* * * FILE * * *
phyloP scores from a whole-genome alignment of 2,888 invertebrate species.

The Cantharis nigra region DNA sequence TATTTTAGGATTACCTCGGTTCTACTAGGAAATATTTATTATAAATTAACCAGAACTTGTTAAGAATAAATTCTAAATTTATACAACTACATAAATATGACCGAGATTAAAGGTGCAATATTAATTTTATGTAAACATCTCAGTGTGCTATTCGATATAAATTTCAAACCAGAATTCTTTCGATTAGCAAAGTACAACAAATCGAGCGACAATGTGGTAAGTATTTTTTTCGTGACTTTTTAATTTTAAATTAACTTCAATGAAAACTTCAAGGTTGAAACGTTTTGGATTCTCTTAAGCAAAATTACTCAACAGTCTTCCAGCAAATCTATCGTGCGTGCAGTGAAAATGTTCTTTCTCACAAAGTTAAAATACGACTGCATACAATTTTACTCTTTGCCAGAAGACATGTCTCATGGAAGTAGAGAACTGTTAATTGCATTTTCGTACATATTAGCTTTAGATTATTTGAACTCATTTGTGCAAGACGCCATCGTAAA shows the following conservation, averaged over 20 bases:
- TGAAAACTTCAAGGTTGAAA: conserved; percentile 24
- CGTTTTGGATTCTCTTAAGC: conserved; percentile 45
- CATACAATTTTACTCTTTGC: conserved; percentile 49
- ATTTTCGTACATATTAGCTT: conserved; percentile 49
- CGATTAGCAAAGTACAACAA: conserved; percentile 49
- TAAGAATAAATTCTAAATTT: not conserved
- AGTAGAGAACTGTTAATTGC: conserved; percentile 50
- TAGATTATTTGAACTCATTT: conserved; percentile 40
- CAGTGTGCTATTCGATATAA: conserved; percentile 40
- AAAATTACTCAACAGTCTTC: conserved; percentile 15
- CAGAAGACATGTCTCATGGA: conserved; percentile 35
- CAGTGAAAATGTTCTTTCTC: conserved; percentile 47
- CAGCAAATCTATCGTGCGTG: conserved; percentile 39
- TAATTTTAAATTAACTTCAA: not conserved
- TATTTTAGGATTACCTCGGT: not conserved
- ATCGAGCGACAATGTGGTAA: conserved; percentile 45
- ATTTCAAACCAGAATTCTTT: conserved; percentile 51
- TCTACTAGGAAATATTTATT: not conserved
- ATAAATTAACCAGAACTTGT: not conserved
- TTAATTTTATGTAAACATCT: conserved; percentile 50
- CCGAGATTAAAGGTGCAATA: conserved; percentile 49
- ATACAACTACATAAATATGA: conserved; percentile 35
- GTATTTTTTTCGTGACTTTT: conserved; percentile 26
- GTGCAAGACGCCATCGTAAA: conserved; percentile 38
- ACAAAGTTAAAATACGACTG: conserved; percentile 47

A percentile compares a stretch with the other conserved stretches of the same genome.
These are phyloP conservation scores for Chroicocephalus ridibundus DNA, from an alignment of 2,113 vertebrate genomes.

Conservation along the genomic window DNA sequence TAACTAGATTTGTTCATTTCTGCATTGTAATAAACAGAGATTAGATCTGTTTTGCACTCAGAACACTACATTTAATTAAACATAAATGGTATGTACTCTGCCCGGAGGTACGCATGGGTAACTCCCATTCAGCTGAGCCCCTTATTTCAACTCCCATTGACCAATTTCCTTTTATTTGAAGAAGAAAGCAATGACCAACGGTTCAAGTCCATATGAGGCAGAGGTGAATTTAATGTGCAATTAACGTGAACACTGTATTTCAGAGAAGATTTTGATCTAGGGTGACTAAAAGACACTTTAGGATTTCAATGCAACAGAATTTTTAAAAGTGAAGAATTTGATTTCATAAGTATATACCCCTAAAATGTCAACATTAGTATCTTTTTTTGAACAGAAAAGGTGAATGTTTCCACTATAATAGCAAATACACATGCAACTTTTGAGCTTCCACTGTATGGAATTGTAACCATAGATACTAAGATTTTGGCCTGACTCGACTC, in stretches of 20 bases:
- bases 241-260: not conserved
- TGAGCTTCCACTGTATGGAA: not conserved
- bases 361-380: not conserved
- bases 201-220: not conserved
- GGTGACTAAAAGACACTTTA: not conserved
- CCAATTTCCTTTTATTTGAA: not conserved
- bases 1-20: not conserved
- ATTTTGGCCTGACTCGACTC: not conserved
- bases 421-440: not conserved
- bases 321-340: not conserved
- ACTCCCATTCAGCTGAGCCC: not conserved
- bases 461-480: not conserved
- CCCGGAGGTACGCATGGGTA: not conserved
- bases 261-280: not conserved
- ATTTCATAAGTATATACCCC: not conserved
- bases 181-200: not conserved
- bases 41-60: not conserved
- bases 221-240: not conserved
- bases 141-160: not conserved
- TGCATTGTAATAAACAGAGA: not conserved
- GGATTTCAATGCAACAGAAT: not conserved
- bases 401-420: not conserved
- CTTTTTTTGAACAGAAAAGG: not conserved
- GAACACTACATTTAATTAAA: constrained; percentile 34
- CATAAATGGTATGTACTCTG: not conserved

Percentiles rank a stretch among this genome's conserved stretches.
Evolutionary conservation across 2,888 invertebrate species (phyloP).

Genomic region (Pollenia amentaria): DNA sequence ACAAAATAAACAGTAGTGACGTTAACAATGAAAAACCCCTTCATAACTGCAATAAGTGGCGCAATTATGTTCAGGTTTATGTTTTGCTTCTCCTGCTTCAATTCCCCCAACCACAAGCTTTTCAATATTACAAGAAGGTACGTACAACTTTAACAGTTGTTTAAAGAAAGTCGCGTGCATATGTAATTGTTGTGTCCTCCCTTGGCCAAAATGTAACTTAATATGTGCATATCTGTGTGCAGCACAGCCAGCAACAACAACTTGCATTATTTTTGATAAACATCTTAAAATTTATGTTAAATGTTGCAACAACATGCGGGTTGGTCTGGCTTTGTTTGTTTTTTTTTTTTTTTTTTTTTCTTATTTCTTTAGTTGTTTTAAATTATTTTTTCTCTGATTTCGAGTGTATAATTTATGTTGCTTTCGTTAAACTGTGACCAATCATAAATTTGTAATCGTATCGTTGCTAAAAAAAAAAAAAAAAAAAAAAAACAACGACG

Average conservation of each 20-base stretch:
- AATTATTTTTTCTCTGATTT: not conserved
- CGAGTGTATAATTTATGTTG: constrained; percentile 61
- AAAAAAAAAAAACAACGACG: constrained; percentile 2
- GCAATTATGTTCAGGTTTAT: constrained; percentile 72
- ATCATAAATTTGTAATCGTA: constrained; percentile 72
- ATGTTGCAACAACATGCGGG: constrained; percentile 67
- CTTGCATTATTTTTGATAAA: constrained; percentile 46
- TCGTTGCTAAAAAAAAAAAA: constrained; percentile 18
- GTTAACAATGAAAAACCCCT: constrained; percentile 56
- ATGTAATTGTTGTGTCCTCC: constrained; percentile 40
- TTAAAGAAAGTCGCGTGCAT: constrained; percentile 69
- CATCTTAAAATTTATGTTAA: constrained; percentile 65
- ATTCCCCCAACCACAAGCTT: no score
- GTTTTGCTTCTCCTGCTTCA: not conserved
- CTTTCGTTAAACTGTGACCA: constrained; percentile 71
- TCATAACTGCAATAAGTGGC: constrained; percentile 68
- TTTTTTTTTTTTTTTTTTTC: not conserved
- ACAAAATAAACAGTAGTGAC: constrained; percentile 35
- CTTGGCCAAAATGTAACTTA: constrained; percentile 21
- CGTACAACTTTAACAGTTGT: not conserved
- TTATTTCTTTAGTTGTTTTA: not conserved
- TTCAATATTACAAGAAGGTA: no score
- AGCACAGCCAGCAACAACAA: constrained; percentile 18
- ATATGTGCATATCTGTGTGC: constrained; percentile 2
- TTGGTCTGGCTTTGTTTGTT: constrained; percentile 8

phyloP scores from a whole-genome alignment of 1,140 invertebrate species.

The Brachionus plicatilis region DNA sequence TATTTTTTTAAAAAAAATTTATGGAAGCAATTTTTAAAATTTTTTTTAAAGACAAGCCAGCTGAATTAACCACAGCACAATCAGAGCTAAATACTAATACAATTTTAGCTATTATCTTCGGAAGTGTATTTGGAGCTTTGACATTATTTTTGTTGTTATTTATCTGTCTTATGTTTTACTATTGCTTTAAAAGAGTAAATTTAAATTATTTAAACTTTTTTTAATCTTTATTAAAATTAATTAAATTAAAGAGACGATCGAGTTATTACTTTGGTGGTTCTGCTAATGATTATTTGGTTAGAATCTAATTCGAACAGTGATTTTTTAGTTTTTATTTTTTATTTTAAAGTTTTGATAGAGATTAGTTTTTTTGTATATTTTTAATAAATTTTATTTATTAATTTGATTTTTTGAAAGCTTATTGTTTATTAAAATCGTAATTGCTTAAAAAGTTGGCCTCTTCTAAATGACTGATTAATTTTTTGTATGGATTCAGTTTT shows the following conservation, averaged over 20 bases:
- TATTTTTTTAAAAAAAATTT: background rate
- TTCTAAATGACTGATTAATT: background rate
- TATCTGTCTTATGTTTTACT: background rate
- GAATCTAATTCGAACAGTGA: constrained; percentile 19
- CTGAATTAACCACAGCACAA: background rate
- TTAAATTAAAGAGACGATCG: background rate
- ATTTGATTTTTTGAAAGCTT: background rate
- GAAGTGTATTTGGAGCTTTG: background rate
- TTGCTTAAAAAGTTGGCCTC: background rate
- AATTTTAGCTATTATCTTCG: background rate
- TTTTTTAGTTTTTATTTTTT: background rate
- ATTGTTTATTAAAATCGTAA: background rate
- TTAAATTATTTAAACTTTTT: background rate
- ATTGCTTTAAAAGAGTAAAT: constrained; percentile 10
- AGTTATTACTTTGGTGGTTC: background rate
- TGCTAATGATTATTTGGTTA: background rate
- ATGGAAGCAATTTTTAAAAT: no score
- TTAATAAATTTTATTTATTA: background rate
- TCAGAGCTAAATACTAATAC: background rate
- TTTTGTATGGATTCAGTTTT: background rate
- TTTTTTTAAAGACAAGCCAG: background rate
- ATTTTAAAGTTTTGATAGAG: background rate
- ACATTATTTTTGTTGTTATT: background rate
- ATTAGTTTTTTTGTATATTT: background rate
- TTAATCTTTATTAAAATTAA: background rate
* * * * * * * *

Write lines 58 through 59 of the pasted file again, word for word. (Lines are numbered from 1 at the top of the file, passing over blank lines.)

Genomic region (Pollenia amentaria): DNA sequence ACAAAATAAACAGTAGTGACGTTAACAATGAAAAACCCCTTCATAACTGCAATAAGTGGCGCAATTATGTTCAGGTTTATGTTTTGCTTCTCCTGCTTCAATTCCCCCAACCACAAGCTTTTCAATATTACAAGAAGGTACGTACAACTTTAACAGTTGTTTAAAGAAAGTCGCGTGCATATGTAATTGTTGTGTCCTCCCTTGGCCAAAATGTAACTTAATATGTGCATATCTGTGTGCAGCACAGCCAGCAACAACAACTTGCATTATTTTTGATAAACATCTTAAAATTTATGTTAAATGTTGCAACAACATGCGGGTTGGTCTGGCTTTGTTTGTTTTTTTTTTTTTTTTTTTTTCTTATTTCTTTAGTTGTTTTAAATTATTTTTTCTCTGATTTCGAGTGTATAATTTATGTTGCTTTCGTTAAACTGTGACCAATCATAAATTTGTAATCGTATCGTTGCTAAAAAAAAAAAAAAAAAAAAAAAACAACGACG

Average conservation of each 20-base stretch: